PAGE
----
ALMA Discovered a Titanic Galactic Wind

Researchers using the Atacama Large Millimeter/submillimeter Array (ALMA) discovered a titanic galactic wind driven by a supermassive black hole 13.1 billion years ago. This is the earliest example yet observed of such a wind to date and is a telltale sign that huge black holes have a profound effect on the growth of galaxies from the very early history of the universe.

At the center of many large galaxies hides a supermassive black hole that is millions to billions of times more massive than the Sun. Interestingly, the mass of the black hole is roughly proportional to the mass of the central region (bulge) of the galaxy in the nearby universe. At first glance, this may seem obvious, but it is actually very strange.

The reason is that the sizes of galaxies and black holes differ by about 10 orders of magnitude. Based on this proportional relationship between the masses of two objects that are so different in size, astronomers believe that galaxies and black holes grew and evolved together (coevolution) through some kind of physical interaction.

Stay Tuned For More Latest Research and Development

Solar Eclipse and Earth Changing Events

Research suggests the sudden temperature fluctuation during the period of a solar eclipse can set in motion a chain of events from Earth’s atmosphere to her ocean bottoms. As the moon cast its shadow along the eclipse path, it presents a sudden and rapid shift in jet stream temperature which in-turn has a direct affect on ocean currents.

Although temperature flux may be subtle, if tectonics are at their tipping point, it would not take much to set them off. Additionally, the rapid temperature change can cause an expansion and contraction of Earth’s lithosphere, even if ever so slight, can set off a chain reaction of tectonic slippage resulting in significant earthquakes and volcanic activity.

GREAT VIDEO – CLICK HERE (time lapsed)

Remember, the majority of volcanoes are submarine (ocean bottom); hence the rapid shift in ocean temperatures is also prone to set off a rippling effect which is often unpredictable due to the spider webbing tentacles which connect a system of mantle plumes and volcanoes.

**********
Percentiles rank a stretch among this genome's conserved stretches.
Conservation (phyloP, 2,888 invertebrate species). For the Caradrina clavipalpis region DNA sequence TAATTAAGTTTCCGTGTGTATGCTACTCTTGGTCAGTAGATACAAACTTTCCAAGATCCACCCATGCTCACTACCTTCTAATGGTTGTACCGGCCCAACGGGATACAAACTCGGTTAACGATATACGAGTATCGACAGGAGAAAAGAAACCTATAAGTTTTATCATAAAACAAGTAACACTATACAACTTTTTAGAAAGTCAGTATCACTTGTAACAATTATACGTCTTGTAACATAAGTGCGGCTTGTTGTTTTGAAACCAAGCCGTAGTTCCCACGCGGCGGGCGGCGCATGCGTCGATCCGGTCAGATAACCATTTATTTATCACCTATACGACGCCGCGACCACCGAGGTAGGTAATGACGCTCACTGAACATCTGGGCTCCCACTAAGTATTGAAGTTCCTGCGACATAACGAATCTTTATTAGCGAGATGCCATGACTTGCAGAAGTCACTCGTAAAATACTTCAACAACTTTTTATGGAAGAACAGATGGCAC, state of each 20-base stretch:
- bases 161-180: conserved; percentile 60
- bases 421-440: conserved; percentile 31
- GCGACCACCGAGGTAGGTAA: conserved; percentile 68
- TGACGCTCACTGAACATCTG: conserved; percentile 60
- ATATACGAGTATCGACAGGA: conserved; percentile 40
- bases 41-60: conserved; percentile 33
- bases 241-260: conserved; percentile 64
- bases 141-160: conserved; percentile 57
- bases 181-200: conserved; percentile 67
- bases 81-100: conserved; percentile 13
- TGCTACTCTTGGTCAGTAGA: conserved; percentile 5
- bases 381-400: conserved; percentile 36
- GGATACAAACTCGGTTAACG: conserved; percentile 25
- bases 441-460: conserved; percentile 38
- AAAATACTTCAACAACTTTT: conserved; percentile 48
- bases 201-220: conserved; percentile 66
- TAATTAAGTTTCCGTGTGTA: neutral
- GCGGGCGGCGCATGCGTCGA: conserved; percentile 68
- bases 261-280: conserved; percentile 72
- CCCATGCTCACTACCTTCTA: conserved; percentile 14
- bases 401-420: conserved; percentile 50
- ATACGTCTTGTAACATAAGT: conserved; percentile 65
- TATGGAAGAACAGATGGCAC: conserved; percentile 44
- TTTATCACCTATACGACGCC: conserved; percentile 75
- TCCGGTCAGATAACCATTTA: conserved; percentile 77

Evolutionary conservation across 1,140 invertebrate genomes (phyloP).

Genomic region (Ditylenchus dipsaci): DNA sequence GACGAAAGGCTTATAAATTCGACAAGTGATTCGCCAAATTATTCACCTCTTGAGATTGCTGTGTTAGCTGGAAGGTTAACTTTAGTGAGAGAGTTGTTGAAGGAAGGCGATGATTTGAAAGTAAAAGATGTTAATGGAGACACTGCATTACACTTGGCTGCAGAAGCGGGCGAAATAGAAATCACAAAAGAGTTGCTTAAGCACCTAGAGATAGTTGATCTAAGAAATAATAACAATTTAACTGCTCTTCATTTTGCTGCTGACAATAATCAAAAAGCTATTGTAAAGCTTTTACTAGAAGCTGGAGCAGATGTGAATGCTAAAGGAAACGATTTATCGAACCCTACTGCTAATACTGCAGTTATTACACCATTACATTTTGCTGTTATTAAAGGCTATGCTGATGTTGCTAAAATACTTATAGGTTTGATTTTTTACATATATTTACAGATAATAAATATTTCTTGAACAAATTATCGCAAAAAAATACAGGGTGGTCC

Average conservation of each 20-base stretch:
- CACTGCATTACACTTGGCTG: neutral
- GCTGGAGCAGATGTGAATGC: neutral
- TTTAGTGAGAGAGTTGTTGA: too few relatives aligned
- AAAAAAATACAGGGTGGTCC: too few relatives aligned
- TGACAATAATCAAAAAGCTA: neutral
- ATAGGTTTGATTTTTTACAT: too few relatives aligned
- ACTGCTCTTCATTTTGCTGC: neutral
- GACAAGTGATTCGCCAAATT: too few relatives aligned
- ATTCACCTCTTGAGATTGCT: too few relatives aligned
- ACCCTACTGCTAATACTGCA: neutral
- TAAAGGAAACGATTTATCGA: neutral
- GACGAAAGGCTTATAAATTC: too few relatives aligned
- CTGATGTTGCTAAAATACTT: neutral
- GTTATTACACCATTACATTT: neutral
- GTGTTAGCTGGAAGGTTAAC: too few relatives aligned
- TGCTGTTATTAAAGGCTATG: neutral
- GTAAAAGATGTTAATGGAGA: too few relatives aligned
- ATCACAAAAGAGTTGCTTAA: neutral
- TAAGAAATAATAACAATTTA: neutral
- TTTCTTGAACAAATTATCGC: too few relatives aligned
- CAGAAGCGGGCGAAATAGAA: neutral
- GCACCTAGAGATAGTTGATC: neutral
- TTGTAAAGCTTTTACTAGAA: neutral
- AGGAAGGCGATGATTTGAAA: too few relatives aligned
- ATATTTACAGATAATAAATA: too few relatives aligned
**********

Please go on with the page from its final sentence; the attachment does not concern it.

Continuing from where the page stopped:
Watch for significant events to occur over the next ten days. Pay special attention to geographical areas along the path of June 10th 2021 annular eclipse related to Earth Changing Events. (see graphic above)

Stay Tuned For More Latest Research and Development

Envisioning Safer Cities with Artificial Intelligence

Over the past several decades, artificial intelligence has advanced tremendously, and today it promises new opportunities for more accurate healthcare, enhanced national security and more effective education, researchers say. But what about civil engineering and city planning? How do increased computing power and machine learning help create safer, more sustainable and resilient infrastructure?

U.S. National Science Foundation-funded researchers at the Computational Modeling and Simulation Center, or SimCenter, have developed a suite of tools called BRAILS — short for Building Recognition using AI at Large-Scale — that can automatically identify characteristics of buildings in a city and detect the risks a city’s structures would face in the event of an earthquake, hurricane or tsunami.

SimCenter is part of the NSF-funded Natural Hazards Engineering Research Infrastructure program and serves as a computational modeling and simulation center for natural hazards engineering researchers at the University of California, Berkeley.

Charles Wang, the lead developer of BRAILS, says the project grew out of a need to “quickly and reliably characterize the structures in a city. We want to simulate the impact of hazards on all the buildings in a region, but we don’t have a description of the building attributes.”

For example, he says, “in the San Francisco Bay area, there are millions of buildings. Using AI, we are able to get the needed information. We can train neural network models to infer building information from images and other sources of data.”

To train the BRAILS modules and run the simulations, the researchers used supercomputers at the Texas Advanced Computing Center — notably Frontera, the fastest academic supercomputer in the world, and Maverick 2, a GPU-based system designed for deep learning.